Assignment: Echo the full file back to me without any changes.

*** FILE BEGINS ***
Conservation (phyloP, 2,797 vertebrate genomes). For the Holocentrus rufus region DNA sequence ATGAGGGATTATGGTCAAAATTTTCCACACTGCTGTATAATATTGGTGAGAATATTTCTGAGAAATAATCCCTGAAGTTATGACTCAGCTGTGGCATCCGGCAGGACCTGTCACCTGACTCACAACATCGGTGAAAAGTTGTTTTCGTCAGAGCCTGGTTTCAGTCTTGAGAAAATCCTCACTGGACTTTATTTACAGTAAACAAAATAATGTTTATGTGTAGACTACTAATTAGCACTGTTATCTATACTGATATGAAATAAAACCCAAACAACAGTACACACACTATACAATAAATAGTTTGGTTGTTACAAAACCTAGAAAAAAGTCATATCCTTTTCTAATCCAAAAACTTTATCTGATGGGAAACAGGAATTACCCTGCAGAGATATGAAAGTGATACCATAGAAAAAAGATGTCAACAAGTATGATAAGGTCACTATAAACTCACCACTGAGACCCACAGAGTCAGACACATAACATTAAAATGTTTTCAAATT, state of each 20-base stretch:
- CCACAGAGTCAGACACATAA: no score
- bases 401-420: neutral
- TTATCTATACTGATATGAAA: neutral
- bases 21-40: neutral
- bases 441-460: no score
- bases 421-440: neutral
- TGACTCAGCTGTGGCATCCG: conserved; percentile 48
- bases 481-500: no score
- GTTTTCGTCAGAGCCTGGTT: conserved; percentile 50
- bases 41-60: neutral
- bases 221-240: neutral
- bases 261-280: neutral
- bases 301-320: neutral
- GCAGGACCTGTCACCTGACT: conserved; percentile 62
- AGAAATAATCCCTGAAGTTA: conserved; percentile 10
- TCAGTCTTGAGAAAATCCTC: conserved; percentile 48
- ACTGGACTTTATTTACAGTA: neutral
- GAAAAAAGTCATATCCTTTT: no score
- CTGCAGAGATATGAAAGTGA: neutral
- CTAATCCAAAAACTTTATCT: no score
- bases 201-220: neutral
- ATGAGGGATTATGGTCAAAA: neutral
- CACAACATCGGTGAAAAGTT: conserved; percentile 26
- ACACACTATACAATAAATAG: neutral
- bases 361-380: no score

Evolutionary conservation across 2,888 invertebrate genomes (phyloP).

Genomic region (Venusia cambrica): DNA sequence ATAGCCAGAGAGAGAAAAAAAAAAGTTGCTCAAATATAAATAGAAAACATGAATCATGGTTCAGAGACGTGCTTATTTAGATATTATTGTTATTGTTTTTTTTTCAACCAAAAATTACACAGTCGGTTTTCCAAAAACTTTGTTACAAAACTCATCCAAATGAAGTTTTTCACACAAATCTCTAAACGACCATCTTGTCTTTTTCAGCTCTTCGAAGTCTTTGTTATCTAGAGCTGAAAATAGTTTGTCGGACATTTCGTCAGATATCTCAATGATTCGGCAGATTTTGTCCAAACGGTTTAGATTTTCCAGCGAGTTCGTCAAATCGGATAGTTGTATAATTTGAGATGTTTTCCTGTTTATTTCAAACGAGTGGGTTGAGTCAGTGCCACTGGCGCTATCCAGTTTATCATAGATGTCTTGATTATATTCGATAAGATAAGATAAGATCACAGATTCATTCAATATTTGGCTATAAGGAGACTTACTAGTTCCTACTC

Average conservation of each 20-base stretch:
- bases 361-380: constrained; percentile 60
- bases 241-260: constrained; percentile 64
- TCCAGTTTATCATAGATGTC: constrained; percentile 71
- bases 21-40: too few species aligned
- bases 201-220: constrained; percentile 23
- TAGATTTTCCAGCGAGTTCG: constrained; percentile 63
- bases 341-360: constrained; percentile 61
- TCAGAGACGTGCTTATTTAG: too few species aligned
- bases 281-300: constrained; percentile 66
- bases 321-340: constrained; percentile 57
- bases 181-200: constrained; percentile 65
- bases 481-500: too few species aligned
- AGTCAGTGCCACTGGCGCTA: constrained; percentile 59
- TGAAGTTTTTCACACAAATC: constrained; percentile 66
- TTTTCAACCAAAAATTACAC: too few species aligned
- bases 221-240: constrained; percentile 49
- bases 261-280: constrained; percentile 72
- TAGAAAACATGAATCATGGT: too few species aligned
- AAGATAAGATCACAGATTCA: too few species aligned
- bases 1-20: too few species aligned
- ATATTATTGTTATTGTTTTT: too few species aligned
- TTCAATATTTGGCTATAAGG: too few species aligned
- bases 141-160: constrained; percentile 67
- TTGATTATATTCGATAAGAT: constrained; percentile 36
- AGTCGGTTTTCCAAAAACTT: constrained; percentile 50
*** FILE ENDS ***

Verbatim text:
Conservation (phyloP, 2,797 vertebrate genomes). For the Holocentrus rufus region DNA sequence ATGAGGGATTATGGTCAAAATTTTCCACACTGCTGTATAATATTGGTGAGAATATTTCTGAGAAATAATCCCTGAAGTTATGACTCAGCTGTGGCATCCGGCAGGACCTGTCACCTGACTCACAACATCGGTGAAAAGTTGTTTTCGTCAGAGCCTGGTTTCAGTCTTGAGAAAATCCTCACTGGACTTTATTTACAGTAAACAAAATAATGTTTATGTGTAGACTACTAATTAGCACTGTTATCTATACTGATATGAAATAAAACCCAAACAACAGTACACACACTATACAATAAATAGTTTGGTTGTTACAAAACCTAGAAAAAAGTCATATCCTTTTCTAATCCAAAAACTTTATCTGATGGGAAACAGGAATTACCCTGCAGAGATATGAAAGTGATACCATAGAAAAAAGATGTCAACAAGTATGATAAGGTCACTATAAACTCACCACTGAGACCCACAGAGTCAGACACATAACATTAAAATGTTTTCAAATT, state of each 20-base stretch:
- CCACAGAGTCAGACACATAA: no score
- bases 401-420: neutral
- TTATCTATACTGATATGAAA: neutral
- bases 21-40: neutral
- bases 441-460: no score
- bases 421-440: neutral
- TGACTCAGCTGTGGCATCCG: conserved; percentile 48
- bases 481-500: no score
- GTTTTCGTCAGAGCCTGGTT: conserved; percentile 50
- bases 41-60: neutral
- bases 221-240: neutral
- bases 261-280: neutral
- bases 301-320: neutral
- GCAGGACCTGTCACCTGACT: conserved; percentile 62
- AGAAATAATCCCTGAAGTTA: conserved; percentile 10
- TCAGTCTTGAGAAAATCCTC: conserved; percentile 48
- ACTGGACTTTATTTACAGTA: neutral
- GAAAAAAGTCATATCCTTTT: no score
- CTGCAGAGATATGAAAGTGA: neutral
- CTAATCCAAAAACTTTATCT: no score
- bases 201-220: neutral
- ATGAGGGATTATGGTCAAAA: neutral
- CACAACATCGGTGAAAAGTT: conserved; percentile 26
- ACACACTATACAATAAATAG: neutral
- bases 361-380: no score

Evolutionary conservation across 2,888 invertebrate genomes (phyloP).

Genomic region (Venusia cambrica): DNA sequence ATAGCCAGAGAGAGAAAAAAAAAAGTTGCTCAAATATAAATAGAAAACATGAATCATGGTTCAGAGACGTGCTTATTTAGATATTATTGTTATTGTTTTTTTTTCAACCAAAAATTACACAGTCGGTTTTCCAAAAACTTTGTTACAAAACTCATCCAAATGAAGTTTTTCACACAAATCTCTAAACGACCATCTTGTCTTTTTCAGCTCTTCGAAGTCTTTGTTATCTAGAGCTGAAAATAGTTTGTCGGACATTTCGTCAGATATCTCAATGATTCGGCAGATTTTGTCCAAACGGTTTAGATTTTCCAGCGAGTTCGTCAAATCGGATAGTTGTATAATTTGAGATGTTTTCCTGTTTATTTCAAACGAGTGGGTTGAGTCAGTGCCACTGGCGCTATCCAGTTTATCATAGATGTCTTGATTATATTCGATAAGATAAGATAAGATCACAGATTCATTCAATATTTGGCTATAAGGAGACTTACTAGTTCCTACTC

Average conservation of each 20-base stretch:
- bases 361-380: constrained; percentile 60
- bases 241-260: constrained; percentile 64
- TCCAGTTTATCATAGATGTC: constrained; percentile 71
- bases 21-40: too few species aligned
- bases 201-220: constrained; percentile 23
- TAGATTTTCCAGCGAGTTCG: constrained; percentile 63
- bases 341-360: constrained; percentile 61
- TCAGAGACGTGCTTATTTAG: too few species aligned
- bases 281-300: constrained; percentile 66
- bases 321-340: constrained; percentile 57
- bases 181-200: constrained; percentile 65
- bases 481-500: too few species aligned
- AGTCAGTGCCACTGGCGCTA: constrained; percentile 59
- TGAAGTTTTTCACACAAATC: constrained; percentile 66
- TTTTCAACCAAAAATTACAC: too few species aligned
- bases 221-240: constrained; percentile 49
- bases 261-280: constrained; percentile 72
- TAGAAAACATGAATCATGGT: too few species aligned
- AAGATAAGATCACAGATTCA: too few species aligned
- bases 1-20: too few species aligned
- ATATTATTGTTATTGTTTTT: too few species aligned
- TTCAATATTTGGCTATAAGG: too few species aligned
- bases 141-160: constrained; percentile 67
- TTGATTATATTCGATAAGAT: constrained; percentile 36
- AGTCGGTTTTCCAAAAACTT: constrained; percentile 50